along with the equipment listed in Table 1 were all used in
the experiment setup. The complete test set up is shown in
Figure 5.
The test setup used is a general setup since the data acquired from it is for general purpose use. The equivalent PC
board configuration is shown in Figure 4. However, the actual test board has components not shown, like jumpers for
FIGURE 4. Equivalent PCB for Test Measurement Setup
TABLE 1. Test Measurement Equipment
Power Supply
Model Number
Function Generator
CAT 3 Cable
FIGURE 5. Test Equipment Setup
used. The power supply was connected to both the driver
and receiver side of the PCB and grounds were tied together, therefore common mode voltage range is not being
tested. The oscilloscope was used to probe the resulting eye
pattern, measured differentially at both the output of the
A pseudo-random bit sequence (PRBS) was programmed
into the function generator and connected to the driver input
via a 50Ω cable with a SMB connector. The sequence was
512 (29) bits long. The length is restricted by the equipment
and 100 meters) to generate the curves in the data and results section of this report. Category 3 cables were tested.
The CAT 3 cable was a Beldon 9842 shielded twisted pair
cable. This cable is 24 gauge with tinned copper conductors
and polyethylene insulation. Testing was done at room temperature and the power supply was set to 3.3V. Only LVDS
style devices (DS90LV027, DS92LV101(test device similar
to DS92LV010A with separate driver and receiver), and
DS92LV010A) were tested.
driver and the input of the receiver. A 100Ω resistor was used
to terminate the signals at the far end of the cable. Only the
measurements taken at the far end of the cable, at the receiver’s input, are used for the jitter analysis in this report.
The frequency of the input signal was increased until the
measured jitter (ttcs) in Figure 3, equaled 20% with respect to
the unit interval (ttui) for the particular cable length under test.
The coding scheme used was NRZ. Jitter was measured at
the zero volt differential voltage of the differential eye pattern. Five different cable lengths were tested (2, 10, 20, 50,
TABLE 2. 20% Jitter Table @ 0V Differential with CAT 3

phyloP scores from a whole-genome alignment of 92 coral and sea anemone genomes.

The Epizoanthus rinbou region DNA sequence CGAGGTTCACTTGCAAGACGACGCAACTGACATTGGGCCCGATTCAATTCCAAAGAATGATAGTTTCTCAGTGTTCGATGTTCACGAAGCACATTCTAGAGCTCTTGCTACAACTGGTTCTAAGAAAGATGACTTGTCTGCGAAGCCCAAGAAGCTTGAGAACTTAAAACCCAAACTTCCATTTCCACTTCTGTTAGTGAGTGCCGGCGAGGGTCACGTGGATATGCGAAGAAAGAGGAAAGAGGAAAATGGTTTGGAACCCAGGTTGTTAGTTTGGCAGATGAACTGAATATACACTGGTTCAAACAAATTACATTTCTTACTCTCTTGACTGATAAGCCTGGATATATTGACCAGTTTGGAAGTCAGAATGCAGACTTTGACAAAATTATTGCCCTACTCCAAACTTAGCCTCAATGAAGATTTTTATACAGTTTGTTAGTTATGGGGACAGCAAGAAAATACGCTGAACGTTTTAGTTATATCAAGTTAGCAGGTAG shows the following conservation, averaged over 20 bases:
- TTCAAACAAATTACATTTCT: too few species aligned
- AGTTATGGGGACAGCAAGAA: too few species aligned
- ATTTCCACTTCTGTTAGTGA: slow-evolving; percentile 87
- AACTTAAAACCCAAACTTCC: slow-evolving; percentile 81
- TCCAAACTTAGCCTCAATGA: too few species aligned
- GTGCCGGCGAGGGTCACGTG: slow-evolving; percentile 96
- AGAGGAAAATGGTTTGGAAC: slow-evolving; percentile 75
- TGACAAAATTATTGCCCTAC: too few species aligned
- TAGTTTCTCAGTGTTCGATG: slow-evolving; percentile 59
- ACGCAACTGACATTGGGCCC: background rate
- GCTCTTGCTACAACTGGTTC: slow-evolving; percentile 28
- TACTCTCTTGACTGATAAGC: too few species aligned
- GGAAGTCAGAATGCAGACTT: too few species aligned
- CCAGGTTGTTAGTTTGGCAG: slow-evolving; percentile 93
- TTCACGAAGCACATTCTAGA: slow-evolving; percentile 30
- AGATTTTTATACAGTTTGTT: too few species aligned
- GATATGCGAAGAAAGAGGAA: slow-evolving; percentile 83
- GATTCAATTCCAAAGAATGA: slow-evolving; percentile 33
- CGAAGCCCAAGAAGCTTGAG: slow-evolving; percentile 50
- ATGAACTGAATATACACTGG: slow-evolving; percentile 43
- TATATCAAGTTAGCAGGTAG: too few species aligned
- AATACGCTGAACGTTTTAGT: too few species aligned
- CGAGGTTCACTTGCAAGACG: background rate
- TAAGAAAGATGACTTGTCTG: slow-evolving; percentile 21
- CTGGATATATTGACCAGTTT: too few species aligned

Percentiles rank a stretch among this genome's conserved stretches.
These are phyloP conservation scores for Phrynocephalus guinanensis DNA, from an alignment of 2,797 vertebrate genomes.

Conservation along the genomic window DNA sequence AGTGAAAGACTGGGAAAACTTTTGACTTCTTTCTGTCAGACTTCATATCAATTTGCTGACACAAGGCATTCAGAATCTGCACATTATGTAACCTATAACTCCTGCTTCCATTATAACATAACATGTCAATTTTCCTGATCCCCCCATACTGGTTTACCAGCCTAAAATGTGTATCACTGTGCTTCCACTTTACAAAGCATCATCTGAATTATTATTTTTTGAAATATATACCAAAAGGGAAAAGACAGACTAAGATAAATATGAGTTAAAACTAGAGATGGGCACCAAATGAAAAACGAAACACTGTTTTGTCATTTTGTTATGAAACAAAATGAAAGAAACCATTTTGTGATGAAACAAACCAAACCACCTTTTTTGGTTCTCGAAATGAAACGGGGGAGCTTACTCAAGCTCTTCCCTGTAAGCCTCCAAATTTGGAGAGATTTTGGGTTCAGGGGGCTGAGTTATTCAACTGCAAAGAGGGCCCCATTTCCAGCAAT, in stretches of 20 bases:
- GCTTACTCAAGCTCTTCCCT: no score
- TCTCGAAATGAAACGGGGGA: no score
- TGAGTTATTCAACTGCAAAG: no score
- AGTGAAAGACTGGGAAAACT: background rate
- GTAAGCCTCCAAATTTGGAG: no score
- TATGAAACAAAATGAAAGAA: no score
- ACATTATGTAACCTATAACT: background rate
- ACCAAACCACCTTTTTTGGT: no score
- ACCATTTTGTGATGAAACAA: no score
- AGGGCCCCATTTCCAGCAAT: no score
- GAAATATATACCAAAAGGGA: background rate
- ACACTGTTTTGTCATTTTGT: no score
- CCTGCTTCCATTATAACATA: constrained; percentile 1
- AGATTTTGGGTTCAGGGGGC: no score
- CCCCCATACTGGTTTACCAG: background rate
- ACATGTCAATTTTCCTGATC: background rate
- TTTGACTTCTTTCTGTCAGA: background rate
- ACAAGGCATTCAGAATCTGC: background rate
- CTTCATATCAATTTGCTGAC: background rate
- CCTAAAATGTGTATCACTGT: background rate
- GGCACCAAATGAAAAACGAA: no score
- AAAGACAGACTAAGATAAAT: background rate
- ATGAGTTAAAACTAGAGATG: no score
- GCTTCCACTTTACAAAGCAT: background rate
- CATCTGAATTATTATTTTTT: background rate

Cable Length — (meter)
Data Rate — (Mbps)
Unit Interval — tui (ns)
Jitter — tcs (ns)
Note the data in and Table 2 is for all devices tested. The
DS90LV027 is a 3 mA current source driver. The DS92LV010
is a high drive current source driver capable of delivering
about 5.5 mA with a 100Ω load. No difference in the measurement was noticeable between 3 mA and 5.5 mA current
drivers, as the transition times of both devices is similar. This
is also a result of the measurement technique. Since jitter
was measured horizontal at zero volts differential (crossing
point), which does not vary too much with small current drive
difference, the measurements remain constant across all devices. Examiming the data in Table 2, shows the CAT 3 cable
has good performance (above 100 Mbps with 20% jitter) to
50 meters. The data for Table 2 is plotted in Figure 6. Note
that the data is plotted in log vs. log scale. This is done to
display the roll off point better.
will have the opposite effect on the system. Twenty percent
jitter is a reasonable place to start with many system designs.
LVDS Data Rate vs Cable Length
FIGURE 6. CAT 3 Cable Length vs Frequency
Figure 6 shows very good typical performance curve that
can be used as design guidelines. Increasing the jitter percentage increases the curve respectively. Allowing the device to transmit faster over longer cable lengths. This relaxes
the jitter tolerance of the system allowing more jitter into the
system which could reduce the reliability and efficiency of
the system. Alternatively, decreasing the jitter percentage
vide VOD by IOD to obtain the maximum resistance. Second, when the resistance per unit (unit may be feet, meter,
etc.) of the cable is divided into the maximum resistance, the
result is the maximum cable length in units. For instance,
434 mV ÷ 1.5 mA results in a DC resistance of 150Ω. Assuming 100Ω for the termination load, 50Ω (150Ω–100Ω) is
left for the cable resistance. Since this is a differential device,
25Ω will be used for source side and 25Ω for the sink side.
The cable used has ≈ 10Ω/100 meters. Therefore, the device
should theoretically be able to drive 250 meters. Remember,
this is a DC drive capability only. Figure 8 shows a 5V VOD
vs IOD curve for comparison. This curve was taken using the
DS90C031. Notice that the higher VCC level produces higher
cable drive as expected. Recall, this is because the larger
VCC is capable of producing a larger VOD which allows the
device to sustain a constant output current over longer